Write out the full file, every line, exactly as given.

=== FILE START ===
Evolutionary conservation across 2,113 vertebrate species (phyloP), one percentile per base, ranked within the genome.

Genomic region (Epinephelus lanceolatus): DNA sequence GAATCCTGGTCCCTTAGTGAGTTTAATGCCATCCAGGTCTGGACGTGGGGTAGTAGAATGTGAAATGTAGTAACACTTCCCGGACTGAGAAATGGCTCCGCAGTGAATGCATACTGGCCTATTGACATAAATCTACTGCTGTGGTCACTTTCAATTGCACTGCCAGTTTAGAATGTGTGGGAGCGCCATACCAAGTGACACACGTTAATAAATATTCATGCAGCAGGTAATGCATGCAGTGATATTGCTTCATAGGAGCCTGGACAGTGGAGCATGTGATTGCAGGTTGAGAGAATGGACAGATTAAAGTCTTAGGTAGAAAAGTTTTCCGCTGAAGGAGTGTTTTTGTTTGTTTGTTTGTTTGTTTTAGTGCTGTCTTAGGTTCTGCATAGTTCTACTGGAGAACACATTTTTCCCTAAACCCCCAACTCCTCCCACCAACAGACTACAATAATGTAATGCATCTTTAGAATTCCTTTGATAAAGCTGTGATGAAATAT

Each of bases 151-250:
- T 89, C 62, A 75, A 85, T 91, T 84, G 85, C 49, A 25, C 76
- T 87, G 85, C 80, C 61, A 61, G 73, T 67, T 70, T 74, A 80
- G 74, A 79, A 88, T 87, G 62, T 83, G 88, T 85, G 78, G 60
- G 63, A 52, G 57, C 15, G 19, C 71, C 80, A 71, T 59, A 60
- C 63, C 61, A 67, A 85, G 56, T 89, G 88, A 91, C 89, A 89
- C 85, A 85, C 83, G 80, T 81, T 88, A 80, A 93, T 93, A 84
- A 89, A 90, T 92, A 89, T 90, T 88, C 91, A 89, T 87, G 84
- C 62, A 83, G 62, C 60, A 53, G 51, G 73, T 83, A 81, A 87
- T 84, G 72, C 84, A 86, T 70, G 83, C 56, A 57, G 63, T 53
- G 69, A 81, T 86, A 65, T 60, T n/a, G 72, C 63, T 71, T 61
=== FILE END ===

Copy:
Evolutionary conservation across 2,113 vertebrate species (phyloP), one percentile per base, ranked within the genome.

Genomic region (Epinephelus lanceolatus): DNA sequence GAATCCTGGTCCCTTAGTGAGTTTAATGCCATCCAGGTCTGGACGTGGGGTAGTAGAATGTGAAATGTAGTAACACTTCCCGGACTGAGAAATGGCTCCGCAGTGAATGCATACTGGCCTATTGACATAAATCTACTGCTGTGGTCACTTTCAATTGCACTGCCAGTTTAGAATGTGTGGGAGCGCCATACCAAGTGACACACGTTAATAAATATTCATGCAGCAGGTAATGCATGCAGTGATATTGCTTCATAGGAGCCTGGACAGTGGAGCATGTGATTGCAGGTTGAGAGAATGGACAGATTAAAGTCTTAGGTAGAAAAGTTTTCCGCTGAAGGAGTGTTTTTGTTTGTTTGTTTGTTTGTTTTAGTGCTGTCTTAGGTTCTGCATAGTTCTACTGGAGAACACATTTTTCCCTAAACCCCCAACTCCTCCCACCAACAGACTACAATAATGTAATGCATCTTTAGAATTCCTTTGATAAAGCTGTGATGAAATAT

Each of bases 151-250:
- T 89, C 62, A 75, A 85, T 91, T 84, G 85, C 49, A 25, C 76
- T 87, G 85, C 80, C 61, A 61, G 73, T 67, T 70, T 74, A 80
- G 74, A 79, A 88, T 87, G 62, T 83, G 88, T 85, G 78, G 60
- G 63, A 52, G 57, C 15, G 19, C 71, C 80, A 71, T 59, A 60
- C 63, C 61, A 67, A 85, G 56, T 89, G 88, A 91, C 89, A 89
- C 85, A 85, C 83, G 80, T 81, T 88, A 80, A 93, T 93, A 84
- A 89, A 90, T 92, A 89, T 90, T 88, C 91, A 89, T 87, G 84
- C 62, A 83, G 62, C 60, A 53, G 51, G 73, T 83, A 81, A 87
- T 84, G 72, C 84, A 86, T 70, G 83, C 56, A 57, G 63, T 53
- G 69, A 81, T 86, A 65, T 60, T n/a, G 72, C 63, T 71, T 61